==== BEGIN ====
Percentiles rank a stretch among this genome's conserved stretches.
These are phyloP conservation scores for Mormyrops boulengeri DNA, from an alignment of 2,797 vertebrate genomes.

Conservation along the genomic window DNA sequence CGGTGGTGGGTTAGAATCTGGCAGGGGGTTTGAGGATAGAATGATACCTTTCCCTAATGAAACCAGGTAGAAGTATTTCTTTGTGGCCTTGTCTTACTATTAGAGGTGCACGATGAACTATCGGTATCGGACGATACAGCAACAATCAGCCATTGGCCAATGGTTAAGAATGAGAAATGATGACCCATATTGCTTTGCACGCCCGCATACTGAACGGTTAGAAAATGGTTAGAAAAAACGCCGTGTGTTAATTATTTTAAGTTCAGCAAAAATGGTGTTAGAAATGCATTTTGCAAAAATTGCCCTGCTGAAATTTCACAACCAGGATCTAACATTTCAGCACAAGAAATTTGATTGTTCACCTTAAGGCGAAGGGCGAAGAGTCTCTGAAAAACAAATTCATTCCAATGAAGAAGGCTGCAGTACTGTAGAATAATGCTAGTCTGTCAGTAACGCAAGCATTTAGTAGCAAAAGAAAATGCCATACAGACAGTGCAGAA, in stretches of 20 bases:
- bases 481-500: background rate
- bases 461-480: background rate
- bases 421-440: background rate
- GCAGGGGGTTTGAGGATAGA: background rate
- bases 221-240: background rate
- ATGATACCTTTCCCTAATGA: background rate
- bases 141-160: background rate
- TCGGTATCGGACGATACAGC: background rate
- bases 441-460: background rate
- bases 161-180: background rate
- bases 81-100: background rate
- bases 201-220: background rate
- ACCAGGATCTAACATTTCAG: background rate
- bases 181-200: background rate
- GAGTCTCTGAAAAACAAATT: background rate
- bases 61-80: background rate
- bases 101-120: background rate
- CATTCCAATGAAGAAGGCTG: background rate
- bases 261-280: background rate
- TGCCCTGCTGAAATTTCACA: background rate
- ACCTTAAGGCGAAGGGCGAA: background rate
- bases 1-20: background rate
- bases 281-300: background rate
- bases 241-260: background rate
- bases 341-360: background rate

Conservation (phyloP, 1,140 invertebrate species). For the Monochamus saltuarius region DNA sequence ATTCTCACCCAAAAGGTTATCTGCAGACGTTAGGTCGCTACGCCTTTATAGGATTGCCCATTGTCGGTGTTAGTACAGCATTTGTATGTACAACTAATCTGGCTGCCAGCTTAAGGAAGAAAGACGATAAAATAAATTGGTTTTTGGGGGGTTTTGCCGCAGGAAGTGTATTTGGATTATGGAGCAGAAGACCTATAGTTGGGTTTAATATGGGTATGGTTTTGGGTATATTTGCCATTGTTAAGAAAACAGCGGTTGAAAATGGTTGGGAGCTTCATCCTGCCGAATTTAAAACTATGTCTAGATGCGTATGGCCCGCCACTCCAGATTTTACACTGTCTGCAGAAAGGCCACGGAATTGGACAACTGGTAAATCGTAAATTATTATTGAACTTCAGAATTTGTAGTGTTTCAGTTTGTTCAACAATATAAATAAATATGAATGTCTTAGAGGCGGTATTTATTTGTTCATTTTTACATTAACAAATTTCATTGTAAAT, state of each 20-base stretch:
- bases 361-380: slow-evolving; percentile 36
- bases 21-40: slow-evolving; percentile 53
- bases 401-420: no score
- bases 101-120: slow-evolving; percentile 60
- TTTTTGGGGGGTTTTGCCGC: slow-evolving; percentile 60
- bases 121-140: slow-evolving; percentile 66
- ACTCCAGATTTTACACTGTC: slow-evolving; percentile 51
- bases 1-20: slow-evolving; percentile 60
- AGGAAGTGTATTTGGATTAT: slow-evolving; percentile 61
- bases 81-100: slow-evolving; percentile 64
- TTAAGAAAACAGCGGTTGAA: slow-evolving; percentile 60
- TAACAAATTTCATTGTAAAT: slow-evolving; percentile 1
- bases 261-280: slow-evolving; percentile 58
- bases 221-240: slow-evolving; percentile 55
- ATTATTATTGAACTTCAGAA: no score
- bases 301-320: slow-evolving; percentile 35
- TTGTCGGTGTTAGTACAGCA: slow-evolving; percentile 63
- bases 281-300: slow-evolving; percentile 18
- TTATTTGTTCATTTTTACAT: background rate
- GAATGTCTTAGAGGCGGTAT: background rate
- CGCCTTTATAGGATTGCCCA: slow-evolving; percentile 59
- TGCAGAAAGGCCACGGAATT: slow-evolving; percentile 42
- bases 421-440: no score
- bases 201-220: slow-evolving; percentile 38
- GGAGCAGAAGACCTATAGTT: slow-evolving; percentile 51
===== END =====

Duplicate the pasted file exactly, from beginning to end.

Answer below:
Percentiles rank a stretch among this genome's conserved stretches.
These are phyloP conservation scores for Mormyrops boulengeri DNA, from an alignment of 2,797 vertebrate genomes.

Conservation along the genomic window DNA sequence CGGTGGTGGGTTAGAATCTGGCAGGGGGTTTGAGGATAGAATGATACCTTTCCCTAATGAAACCAGGTAGAAGTATTTCTTTGTGGCCTTGTCTTACTATTAGAGGTGCACGATGAACTATCGGTATCGGACGATACAGCAACAATCAGCCATTGGCCAATGGTTAAGAATGAGAAATGATGACCCATATTGCTTTGCACGCCCGCATACTGAACGGTTAGAAAATGGTTAGAAAAAACGCCGTGTGTTAATTATTTTAAGTTCAGCAAAAATGGTGTTAGAAATGCATTTTGCAAAAATTGCCCTGCTGAAATTTCACAACCAGGATCTAACATTTCAGCACAAGAAATTTGATTGTTCACCTTAAGGCGAAGGGCGAAGAGTCTCTGAAAAACAAATTCATTCCAATGAAGAAGGCTGCAGTACTGTAGAATAATGCTAGTCTGTCAGTAACGCAAGCATTTAGTAGCAAAAGAAAATGCCATACAGACAGTGCAGAA, in stretches of 20 bases:
- bases 481-500: background rate
- bases 461-480: background rate
- bases 421-440: background rate
- GCAGGGGGTTTGAGGATAGA: background rate
- bases 221-240: background rate
- ATGATACCTTTCCCTAATGA: background rate
- bases 141-160: background rate
- TCGGTATCGGACGATACAGC: background rate
- bases 441-460: background rate
- bases 161-180: background rate
- bases 81-100: background rate
- bases 201-220: background rate
- ACCAGGATCTAACATTTCAG: background rate
- bases 181-200: background rate
- GAGTCTCTGAAAAACAAATT: background rate
- bases 61-80: background rate
- bases 101-120: background rate
- CATTCCAATGAAGAAGGCTG: background rate
- bases 261-280: background rate
- TGCCCTGCTGAAATTTCACA: background rate
- ACCTTAAGGCGAAGGGCGAA: background rate
- bases 1-20: background rate
- bases 281-300: background rate
- bases 241-260: background rate
- bases 341-360: background rate

Conservation (phyloP, 1,140 invertebrate species). For the Monochamus saltuarius region DNA sequence ATTCTCACCCAAAAGGTTATCTGCAGACGTTAGGTCGCTACGCCTTTATAGGATTGCCCATTGTCGGTGTTAGTACAGCATTTGTATGTACAACTAATCTGGCTGCCAGCTTAAGGAAGAAAGACGATAAAATAAATTGGTTTTTGGGGGGTTTTGCCGCAGGAAGTGTATTTGGATTATGGAGCAGAAGACCTATAGTTGGGTTTAATATGGGTATGGTTTTGGGTATATTTGCCATTGTTAAGAAAACAGCGGTTGAAAATGGTTGGGAGCTTCATCCTGCCGAATTTAAAACTATGTCTAGATGCGTATGGCCCGCCACTCCAGATTTTACACTGTCTGCAGAAAGGCCACGGAATTGGACAACTGGTAAATCGTAAATTATTATTGAACTTCAGAATTTGTAGTGTTTCAGTTTGTTCAACAATATAAATAAATATGAATGTCTTAGAGGCGGTATTTATTTGTTCATTTTTACATTAACAAATTTCATTGTAAAT, state of each 20-base stretch:
- bases 361-380: slow-evolving; percentile 36
- bases 21-40: slow-evolving; percentile 53
- bases 401-420: no score
- bases 101-120: slow-evolving; percentile 60
- TTTTTGGGGGGTTTTGCCGC: slow-evolving; percentile 60
- bases 121-140: slow-evolving; percentile 66
- ACTCCAGATTTTACACTGTC: slow-evolving; percentile 51
- bases 1-20: slow-evolving; percentile 60
- AGGAAGTGTATTTGGATTAT: slow-evolving; percentile 61
- bases 81-100: slow-evolving; percentile 64
- TTAAGAAAACAGCGGTTGAA: slow-evolving; percentile 60
- TAACAAATTTCATTGTAAAT: slow-evolving; percentile 1
- bases 261-280: slow-evolving; percentile 58
- bases 221-240: slow-evolving; percentile 55
- ATTATTATTGAACTTCAGAA: no score
- bases 301-320: slow-evolving; percentile 35
- TTGTCGGTGTTAGTACAGCA: slow-evolving; percentile 63
- bases 281-300: slow-evolving; percentile 18
- TTATTTGTTCATTTTTACAT: background rate
- GAATGTCTTAGAGGCGGTAT: background rate
- CGCCTTTATAGGATTGCCCA: slow-evolving; percentile 59
- TGCAGAAAGGCCACGGAATT: slow-evolving; percentile 42
- bases 421-440: no score
- bases 201-220: slow-evolving; percentile 38
- GGAGCAGAAGACCTATAGTT: slow-evolving; percentile 51